The Ball and the Cross eBook

This eBook from the Gutenberg Project consists of approximately 236 pages of information about The Ball and the Cross.
to insist upon the permanent miracles.  Busy editors cannot be expected to put on their posters, “Mr. Wilkinson Still Safe,” or “Mr. Jones, of Worthing, Not Dead Yet.”  They cannot announce the happiness of mankind at all.  They cannot describe all the forks that are not stolen, or all the marriages that are not judiciously dissolved.  Hence the complete picture they give of life is of necessity fallacious; they can only represent what is unusual.  However democratic they may be, they are only concerned with the minority.

The incident of the religious fanatic who broke a window on Ludgate Hill was alone enough to set them up in good copy for the night.  But when the same man was brought before a magistrate and defied his enemy to mortal combat in the open court, then the columns would hardly hold the excruciating information, and the headlines were so large that there was hardly room for any of the text.  The Daily Telegraph headed a column, “A Duel on Divinity,” and there was a correspondence afterwards which lasted for months, about whether police magistrates ought to mention religion.  The Daily Mail in its dull, sensible way, headed the events, “Wanted to fight for the Virgin.”  Mr. James Douglas, in The Star, presuming on his knowledge of philosophical and theological terms, described the Christian’s outbreak under the title of “Dualist and Duellist.”  The Daily News inserted a colourless account of the matter, but was pursued and eaten up for some weeks, with letters from outlying ministers, headed “Murder and Mariolatry.”  But the journalistic temperature was steadily and consistently heated by all these influences; the journalists had tasted blood, prospectively, and were in the mood for more; everything in the matter prepared them for further outbursts of moral indignation.  And when a gasping reporter rushed in in the last hours of the evening with the announcement that the two heroes of the Police Court had literally been found fighting in a London back garden, with a shopkeeper bound and gagged in the front of the house, the editors and sub-editors were stricken still as men are by great beatitudes.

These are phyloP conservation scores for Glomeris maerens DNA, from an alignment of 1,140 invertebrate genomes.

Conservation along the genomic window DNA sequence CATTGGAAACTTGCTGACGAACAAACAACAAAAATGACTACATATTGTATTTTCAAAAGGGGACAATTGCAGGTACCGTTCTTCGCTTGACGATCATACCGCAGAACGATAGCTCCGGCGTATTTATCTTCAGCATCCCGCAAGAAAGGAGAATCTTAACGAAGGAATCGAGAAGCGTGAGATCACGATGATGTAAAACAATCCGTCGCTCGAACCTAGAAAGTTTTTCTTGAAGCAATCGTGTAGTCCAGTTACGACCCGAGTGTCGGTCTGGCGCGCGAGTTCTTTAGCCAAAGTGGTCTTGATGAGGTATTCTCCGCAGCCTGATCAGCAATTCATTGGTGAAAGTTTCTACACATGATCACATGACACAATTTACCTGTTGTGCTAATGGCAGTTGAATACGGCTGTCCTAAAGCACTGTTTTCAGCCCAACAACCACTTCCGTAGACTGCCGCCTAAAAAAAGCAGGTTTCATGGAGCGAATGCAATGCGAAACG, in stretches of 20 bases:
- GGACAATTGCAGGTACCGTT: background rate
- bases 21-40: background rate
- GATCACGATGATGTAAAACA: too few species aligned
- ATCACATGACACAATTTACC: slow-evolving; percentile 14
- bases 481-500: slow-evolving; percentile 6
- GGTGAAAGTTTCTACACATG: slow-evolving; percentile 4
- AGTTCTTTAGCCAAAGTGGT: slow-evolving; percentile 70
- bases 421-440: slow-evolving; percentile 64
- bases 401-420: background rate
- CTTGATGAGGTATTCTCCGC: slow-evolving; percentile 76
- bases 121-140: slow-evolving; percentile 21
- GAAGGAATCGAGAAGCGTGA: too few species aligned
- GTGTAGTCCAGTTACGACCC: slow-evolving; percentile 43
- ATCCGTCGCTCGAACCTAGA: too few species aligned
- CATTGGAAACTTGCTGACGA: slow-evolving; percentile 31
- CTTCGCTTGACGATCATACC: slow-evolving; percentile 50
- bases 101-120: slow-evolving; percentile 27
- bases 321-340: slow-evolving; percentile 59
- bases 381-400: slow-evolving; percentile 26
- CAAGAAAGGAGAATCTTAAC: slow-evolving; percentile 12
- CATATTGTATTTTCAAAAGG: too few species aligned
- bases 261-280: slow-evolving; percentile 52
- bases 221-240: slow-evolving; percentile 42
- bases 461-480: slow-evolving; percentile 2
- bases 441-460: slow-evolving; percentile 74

The next morning, five or six of the great London dailies burst out simultaneously into great blossoms of eloquent leader-writing.  Towards the end all the leaders tended to be the same, but they all began differently.  The Daily Telegraph, for instance began, “There will be little difference among our readers or among all truly English and law-abiding men touching the, etc. etc.”  The Daily Mail said, “People must learn, in the modern world, to keep their theological differences to themselves.  The fracas, etc. etc.”  The Daily News started, “Nothing could be more inimical to the cause of true religion than, etc. etc.”  The Times began with something about Celtic disturbances of the equilibrium of Empire, and the Daily Express distinguished itself splendidly by omitting altogether so controversial a matter and substituting a leader about goloshes.

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The Ball and the Cross from Project Gutenberg. Public domain.
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